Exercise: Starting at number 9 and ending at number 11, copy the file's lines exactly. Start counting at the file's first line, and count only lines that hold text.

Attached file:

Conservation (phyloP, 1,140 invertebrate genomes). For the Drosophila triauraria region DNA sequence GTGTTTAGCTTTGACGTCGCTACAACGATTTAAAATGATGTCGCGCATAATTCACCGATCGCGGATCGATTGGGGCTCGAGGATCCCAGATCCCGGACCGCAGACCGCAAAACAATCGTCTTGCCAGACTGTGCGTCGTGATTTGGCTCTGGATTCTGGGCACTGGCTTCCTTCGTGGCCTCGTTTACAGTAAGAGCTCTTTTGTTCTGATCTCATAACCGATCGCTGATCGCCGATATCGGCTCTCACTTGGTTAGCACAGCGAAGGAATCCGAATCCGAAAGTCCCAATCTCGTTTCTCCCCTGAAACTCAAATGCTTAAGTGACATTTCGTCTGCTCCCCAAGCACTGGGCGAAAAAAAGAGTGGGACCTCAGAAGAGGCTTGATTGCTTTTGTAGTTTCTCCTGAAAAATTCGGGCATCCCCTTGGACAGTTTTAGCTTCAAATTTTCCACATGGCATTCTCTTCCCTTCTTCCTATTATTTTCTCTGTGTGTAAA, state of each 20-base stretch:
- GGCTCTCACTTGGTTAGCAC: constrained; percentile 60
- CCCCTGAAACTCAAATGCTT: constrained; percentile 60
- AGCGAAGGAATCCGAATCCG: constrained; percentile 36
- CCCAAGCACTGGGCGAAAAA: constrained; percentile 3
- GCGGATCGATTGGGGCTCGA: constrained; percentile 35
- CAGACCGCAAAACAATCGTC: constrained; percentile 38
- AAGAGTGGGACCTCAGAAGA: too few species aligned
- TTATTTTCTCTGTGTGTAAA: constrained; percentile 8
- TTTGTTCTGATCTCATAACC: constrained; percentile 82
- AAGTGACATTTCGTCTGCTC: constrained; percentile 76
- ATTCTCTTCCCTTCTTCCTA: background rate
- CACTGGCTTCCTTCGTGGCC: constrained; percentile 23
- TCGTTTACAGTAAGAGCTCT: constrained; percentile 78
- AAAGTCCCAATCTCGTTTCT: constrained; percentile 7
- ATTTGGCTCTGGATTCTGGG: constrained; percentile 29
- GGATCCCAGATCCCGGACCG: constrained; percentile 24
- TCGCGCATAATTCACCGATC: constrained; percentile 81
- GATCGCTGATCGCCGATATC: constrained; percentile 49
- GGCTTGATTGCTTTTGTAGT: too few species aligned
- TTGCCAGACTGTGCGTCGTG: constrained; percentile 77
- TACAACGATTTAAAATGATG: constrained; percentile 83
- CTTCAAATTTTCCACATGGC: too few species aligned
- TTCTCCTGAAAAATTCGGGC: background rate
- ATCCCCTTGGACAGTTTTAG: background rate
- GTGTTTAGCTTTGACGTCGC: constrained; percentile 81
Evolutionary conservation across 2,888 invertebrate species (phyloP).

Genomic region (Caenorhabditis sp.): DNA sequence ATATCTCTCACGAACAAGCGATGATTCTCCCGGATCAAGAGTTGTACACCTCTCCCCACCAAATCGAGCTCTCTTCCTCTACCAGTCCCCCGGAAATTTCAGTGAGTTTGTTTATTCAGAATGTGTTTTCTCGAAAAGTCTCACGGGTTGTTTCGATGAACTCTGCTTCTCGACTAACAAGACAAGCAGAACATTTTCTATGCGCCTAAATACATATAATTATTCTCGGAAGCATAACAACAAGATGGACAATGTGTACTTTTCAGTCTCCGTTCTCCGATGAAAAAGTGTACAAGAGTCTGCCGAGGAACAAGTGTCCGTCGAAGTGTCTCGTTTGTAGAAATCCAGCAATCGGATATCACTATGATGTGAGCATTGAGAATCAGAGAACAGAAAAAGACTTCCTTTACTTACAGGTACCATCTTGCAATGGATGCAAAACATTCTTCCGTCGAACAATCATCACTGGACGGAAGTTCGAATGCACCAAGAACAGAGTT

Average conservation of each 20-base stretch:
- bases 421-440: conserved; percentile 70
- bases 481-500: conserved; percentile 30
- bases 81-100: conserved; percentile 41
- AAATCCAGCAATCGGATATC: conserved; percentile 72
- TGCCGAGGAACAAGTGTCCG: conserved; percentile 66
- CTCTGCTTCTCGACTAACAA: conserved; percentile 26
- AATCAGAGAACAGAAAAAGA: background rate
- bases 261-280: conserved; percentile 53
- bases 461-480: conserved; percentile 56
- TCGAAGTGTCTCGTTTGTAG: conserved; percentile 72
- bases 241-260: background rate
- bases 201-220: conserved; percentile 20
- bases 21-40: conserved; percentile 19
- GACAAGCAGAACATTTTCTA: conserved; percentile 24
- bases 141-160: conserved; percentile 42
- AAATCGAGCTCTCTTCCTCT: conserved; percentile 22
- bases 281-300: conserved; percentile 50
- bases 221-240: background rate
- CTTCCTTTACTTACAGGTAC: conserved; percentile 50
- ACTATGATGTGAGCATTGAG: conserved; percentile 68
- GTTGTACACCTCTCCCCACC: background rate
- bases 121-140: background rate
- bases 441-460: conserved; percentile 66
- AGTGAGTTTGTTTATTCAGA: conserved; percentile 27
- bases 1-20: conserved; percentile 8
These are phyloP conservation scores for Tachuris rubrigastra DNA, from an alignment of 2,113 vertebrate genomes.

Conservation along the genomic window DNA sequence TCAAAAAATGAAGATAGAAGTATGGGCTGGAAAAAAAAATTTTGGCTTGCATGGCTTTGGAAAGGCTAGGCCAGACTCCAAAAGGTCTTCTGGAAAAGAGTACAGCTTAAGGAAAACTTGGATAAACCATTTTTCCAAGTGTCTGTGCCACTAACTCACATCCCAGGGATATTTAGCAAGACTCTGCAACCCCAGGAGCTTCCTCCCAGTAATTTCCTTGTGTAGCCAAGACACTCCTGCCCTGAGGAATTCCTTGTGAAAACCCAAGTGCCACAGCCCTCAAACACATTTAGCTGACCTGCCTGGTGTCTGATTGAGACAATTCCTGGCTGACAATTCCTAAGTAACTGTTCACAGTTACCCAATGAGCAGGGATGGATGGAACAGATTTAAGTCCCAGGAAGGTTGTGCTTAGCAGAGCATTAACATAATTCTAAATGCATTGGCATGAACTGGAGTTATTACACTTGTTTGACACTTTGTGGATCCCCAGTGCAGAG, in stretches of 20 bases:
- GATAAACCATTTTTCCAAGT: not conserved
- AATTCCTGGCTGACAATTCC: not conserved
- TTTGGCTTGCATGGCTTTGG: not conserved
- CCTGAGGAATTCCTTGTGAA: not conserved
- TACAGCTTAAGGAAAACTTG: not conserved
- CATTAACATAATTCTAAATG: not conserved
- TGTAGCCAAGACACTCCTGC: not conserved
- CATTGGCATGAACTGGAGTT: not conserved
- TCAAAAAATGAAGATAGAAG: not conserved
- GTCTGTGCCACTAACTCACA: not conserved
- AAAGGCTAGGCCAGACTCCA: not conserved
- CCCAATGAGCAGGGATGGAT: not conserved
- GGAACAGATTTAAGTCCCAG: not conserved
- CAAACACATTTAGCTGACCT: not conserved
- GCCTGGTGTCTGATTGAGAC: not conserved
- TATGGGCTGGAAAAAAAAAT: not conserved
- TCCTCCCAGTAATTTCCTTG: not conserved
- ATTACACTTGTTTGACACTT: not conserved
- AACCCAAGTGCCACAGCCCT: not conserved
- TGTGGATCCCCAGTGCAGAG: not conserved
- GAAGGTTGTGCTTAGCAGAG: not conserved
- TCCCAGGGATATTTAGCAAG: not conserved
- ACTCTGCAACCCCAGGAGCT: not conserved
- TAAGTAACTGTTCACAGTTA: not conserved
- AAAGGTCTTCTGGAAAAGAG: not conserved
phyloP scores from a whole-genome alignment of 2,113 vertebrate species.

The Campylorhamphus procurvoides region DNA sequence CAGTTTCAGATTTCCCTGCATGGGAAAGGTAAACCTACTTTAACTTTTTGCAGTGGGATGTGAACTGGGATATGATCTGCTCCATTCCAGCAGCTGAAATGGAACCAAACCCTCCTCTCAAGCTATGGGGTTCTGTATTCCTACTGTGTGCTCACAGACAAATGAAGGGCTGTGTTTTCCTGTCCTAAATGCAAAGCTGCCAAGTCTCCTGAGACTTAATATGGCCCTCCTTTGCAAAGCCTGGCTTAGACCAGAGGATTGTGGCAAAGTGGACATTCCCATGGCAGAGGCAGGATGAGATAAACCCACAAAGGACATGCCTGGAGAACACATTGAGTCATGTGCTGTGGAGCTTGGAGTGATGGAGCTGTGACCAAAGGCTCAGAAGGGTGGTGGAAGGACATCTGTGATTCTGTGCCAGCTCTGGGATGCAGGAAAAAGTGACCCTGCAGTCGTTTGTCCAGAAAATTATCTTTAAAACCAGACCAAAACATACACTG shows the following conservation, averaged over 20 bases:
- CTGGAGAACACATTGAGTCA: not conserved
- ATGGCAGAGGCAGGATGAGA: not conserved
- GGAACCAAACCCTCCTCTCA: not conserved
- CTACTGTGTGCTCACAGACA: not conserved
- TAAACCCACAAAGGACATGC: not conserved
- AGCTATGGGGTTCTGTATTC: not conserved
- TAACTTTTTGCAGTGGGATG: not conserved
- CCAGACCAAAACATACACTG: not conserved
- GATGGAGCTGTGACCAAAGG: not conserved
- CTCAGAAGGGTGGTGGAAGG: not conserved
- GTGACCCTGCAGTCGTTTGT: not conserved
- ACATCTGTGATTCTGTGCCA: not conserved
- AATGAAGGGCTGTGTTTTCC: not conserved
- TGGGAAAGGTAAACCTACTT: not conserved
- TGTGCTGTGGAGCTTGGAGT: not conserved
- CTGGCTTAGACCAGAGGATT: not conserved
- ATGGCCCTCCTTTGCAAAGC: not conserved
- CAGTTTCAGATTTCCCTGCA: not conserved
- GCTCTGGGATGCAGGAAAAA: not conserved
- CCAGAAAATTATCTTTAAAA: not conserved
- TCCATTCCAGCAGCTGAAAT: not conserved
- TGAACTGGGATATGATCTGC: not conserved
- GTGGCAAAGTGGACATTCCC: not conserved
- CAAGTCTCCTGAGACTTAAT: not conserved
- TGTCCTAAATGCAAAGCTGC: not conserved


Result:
- TTATTTTCTCTGTGTGTAAA: constrained; percentile 8
- TTTGTTCTGATCTCATAACC: constrained; percentile 82
- AAGTGACATTTCGTCTGCTC: constrained; percentile 76